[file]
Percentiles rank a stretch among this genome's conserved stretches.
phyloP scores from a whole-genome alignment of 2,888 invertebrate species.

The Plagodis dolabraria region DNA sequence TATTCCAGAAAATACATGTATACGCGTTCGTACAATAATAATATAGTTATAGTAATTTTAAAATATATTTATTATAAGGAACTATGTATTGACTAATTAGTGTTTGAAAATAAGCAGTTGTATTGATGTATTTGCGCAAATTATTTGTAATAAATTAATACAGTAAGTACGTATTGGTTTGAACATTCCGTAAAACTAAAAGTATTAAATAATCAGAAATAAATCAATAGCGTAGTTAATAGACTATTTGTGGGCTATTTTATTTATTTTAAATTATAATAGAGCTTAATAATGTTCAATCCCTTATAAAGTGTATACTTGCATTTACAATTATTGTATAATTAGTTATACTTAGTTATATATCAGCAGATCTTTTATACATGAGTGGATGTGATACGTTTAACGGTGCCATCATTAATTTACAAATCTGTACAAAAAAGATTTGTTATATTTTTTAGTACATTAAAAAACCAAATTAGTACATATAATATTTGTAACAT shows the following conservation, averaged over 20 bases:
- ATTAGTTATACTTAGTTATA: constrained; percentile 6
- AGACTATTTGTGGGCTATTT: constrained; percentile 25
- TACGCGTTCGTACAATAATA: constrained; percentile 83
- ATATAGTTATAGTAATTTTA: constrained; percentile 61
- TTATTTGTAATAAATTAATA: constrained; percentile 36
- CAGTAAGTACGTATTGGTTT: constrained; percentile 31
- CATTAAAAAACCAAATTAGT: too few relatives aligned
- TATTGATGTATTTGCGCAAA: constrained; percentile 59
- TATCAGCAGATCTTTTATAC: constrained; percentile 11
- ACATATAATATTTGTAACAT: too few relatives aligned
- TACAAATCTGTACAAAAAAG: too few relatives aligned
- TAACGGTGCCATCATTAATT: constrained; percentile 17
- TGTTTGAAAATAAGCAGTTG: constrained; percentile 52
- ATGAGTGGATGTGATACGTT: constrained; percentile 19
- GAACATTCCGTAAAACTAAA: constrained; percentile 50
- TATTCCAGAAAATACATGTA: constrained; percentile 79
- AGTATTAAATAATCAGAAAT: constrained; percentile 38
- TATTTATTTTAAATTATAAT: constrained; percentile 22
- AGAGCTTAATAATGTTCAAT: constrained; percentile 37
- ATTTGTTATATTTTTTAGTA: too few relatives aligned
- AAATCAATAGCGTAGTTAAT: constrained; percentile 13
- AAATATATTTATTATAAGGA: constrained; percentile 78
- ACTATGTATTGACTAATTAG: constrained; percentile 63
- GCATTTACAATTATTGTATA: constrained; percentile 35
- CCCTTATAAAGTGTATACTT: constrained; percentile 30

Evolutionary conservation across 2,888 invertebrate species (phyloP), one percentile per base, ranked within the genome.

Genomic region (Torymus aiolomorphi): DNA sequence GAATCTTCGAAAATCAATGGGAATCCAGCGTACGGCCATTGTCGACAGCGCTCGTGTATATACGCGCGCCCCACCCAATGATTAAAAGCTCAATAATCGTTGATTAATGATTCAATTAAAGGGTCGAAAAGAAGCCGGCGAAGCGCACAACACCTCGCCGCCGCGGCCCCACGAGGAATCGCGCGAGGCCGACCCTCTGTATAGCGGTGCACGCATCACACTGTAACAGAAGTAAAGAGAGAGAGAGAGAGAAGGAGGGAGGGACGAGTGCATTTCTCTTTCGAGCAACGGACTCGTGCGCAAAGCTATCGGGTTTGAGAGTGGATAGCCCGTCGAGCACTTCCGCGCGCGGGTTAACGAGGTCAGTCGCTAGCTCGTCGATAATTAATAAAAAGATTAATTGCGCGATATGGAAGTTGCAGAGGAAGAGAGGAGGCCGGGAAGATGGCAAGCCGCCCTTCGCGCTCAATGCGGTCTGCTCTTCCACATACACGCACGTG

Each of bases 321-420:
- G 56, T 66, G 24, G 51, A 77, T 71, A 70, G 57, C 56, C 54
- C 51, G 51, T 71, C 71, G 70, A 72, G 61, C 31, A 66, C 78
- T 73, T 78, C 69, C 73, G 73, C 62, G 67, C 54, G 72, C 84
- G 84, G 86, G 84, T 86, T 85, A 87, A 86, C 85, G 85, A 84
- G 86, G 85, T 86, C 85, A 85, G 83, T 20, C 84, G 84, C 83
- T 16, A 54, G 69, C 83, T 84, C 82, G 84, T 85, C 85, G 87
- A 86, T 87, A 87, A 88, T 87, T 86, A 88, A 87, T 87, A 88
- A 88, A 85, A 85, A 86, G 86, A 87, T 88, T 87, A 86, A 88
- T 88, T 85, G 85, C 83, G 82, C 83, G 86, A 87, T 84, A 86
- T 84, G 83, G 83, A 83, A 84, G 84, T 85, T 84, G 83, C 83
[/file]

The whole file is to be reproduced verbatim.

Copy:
Percentiles rank a stretch among this genome's conserved stretches.
phyloP scores from a whole-genome alignment of 2,888 invertebrate species.

The Plagodis dolabraria region DNA sequence TATTCCAGAAAATACATGTATACGCGTTCGTACAATAATAATATAGTTATAGTAATTTTAAAATATATTTATTATAAGGAACTATGTATTGACTAATTAGTGTTTGAAAATAAGCAGTTGTATTGATGTATTTGCGCAAATTATTTGTAATAAATTAATACAGTAAGTACGTATTGGTTTGAACATTCCGTAAAACTAAAAGTATTAAATAATCAGAAATAAATCAATAGCGTAGTTAATAGACTATTTGTGGGCTATTTTATTTATTTTAAATTATAATAGAGCTTAATAATGTTCAATCCCTTATAAAGTGTATACTTGCATTTACAATTATTGTATAATTAGTTATACTTAGTTATATATCAGCAGATCTTTTATACATGAGTGGATGTGATACGTTTAACGGTGCCATCATTAATTTACAAATCTGTACAAAAAAGATTTGTTATATTTTTTAGTACATTAAAAAACCAAATTAGTACATATAATATTTGTAACAT shows the following conservation, averaged over 20 bases:
- ATTAGTTATACTTAGTTATA: constrained; percentile 6
- AGACTATTTGTGGGCTATTT: constrained; percentile 25
- TACGCGTTCGTACAATAATA: constrained; percentile 83
- ATATAGTTATAGTAATTTTA: constrained; percentile 61
- TTATTTGTAATAAATTAATA: constrained; percentile 36
- CAGTAAGTACGTATTGGTTT: constrained; percentile 31
- CATTAAAAAACCAAATTAGT: too few relatives aligned
- TATTGATGTATTTGCGCAAA: constrained; percentile 59
- TATCAGCAGATCTTTTATAC: constrained; percentile 11
- ACATATAATATTTGTAACAT: too few relatives aligned
- TACAAATCTGTACAAAAAAG: too few relatives aligned
- TAACGGTGCCATCATTAATT: constrained; percentile 17
- TGTTTGAAAATAAGCAGTTG: constrained; percentile 52
- ATGAGTGGATGTGATACGTT: constrained; percentile 19
- GAACATTCCGTAAAACTAAA: constrained; percentile 50
- TATTCCAGAAAATACATGTA: constrained; percentile 79
- AGTATTAAATAATCAGAAAT: constrained; percentile 38
- TATTTATTTTAAATTATAAT: constrained; percentile 22
- AGAGCTTAATAATGTTCAAT: constrained; percentile 37
- ATTTGTTATATTTTTTAGTA: too few relatives aligned
- AAATCAATAGCGTAGTTAAT: constrained; percentile 13
- AAATATATTTATTATAAGGA: constrained; percentile 78
- ACTATGTATTGACTAATTAG: constrained; percentile 63
- GCATTTACAATTATTGTATA: constrained; percentile 35
- CCCTTATAAAGTGTATACTT: constrained; percentile 30

Evolutionary conservation across 2,888 invertebrate species (phyloP), one percentile per base, ranked within the genome.

Genomic region (Torymus aiolomorphi): DNA sequence GAATCTTCGAAAATCAATGGGAATCCAGCGTACGGCCATTGTCGACAGCGCTCGTGTATATACGCGCGCCCCACCCAATGATTAAAAGCTCAATAATCGTTGATTAATGATTCAATTAAAGGGTCGAAAAGAAGCCGGCGAAGCGCACAACACCTCGCCGCCGCGGCCCCACGAGGAATCGCGCGAGGCCGACCCTCTGTATAGCGGTGCACGCATCACACTGTAACAGAAGTAAAGAGAGAGAGAGAGAGAAGGAGGGAGGGACGAGTGCATTTCTCTTTCGAGCAACGGACTCGTGCGCAAAGCTATCGGGTTTGAGAGTGGATAGCCCGTCGAGCACTTCCGCGCGCGGGTTAACGAGGTCAGTCGCTAGCTCGTCGATAATTAATAAAAAGATTAATTGCGCGATATGGAAGTTGCAGAGGAAGAGAGGAGGCCGGGAAGATGGCAAGCCGCCCTTCGCGCTCAATGCGGTCTGCTCTTCCACATACACGCACGTG

Each of bases 321-420:
- G 56, T 66, G 24, G 51, A 77, T 71, A 70, G 57, C 56, C 54
- C 51, G 51, T 71, C 71, G 70, A 72, G 61, C 31, A 66, C 78
- T 73, T 78, C 69, C 73, G 73, C 62, G 67, C 54, G 72, C 84
- G 84, G 86, G 84, T 86, T 85, A 87, A 86, C 85, G 85, A 84
- G 86, G 85, T 86, C 85, A 85, G 83, T 20, C 84, G 84, C 83
- T 16, A 54, G 69, C 83, T 84, C 82, G 84, T 85, C 85, G 87
- A 86, T 87, A 87, A 88, T 87, T 86, A 88, A 87, T 87, A 88
- A 88, A 85, A 85, A 86, G 86, A 87, T 88, T 87, A 86, A 88
- T 88, T 85, G 85, C 83, G 82, C 83, G 86, A 87, T 84, A 86
- T 84, G 83, G 83, A 83, A 84, G 84, T 85, T 84, G 83, C 83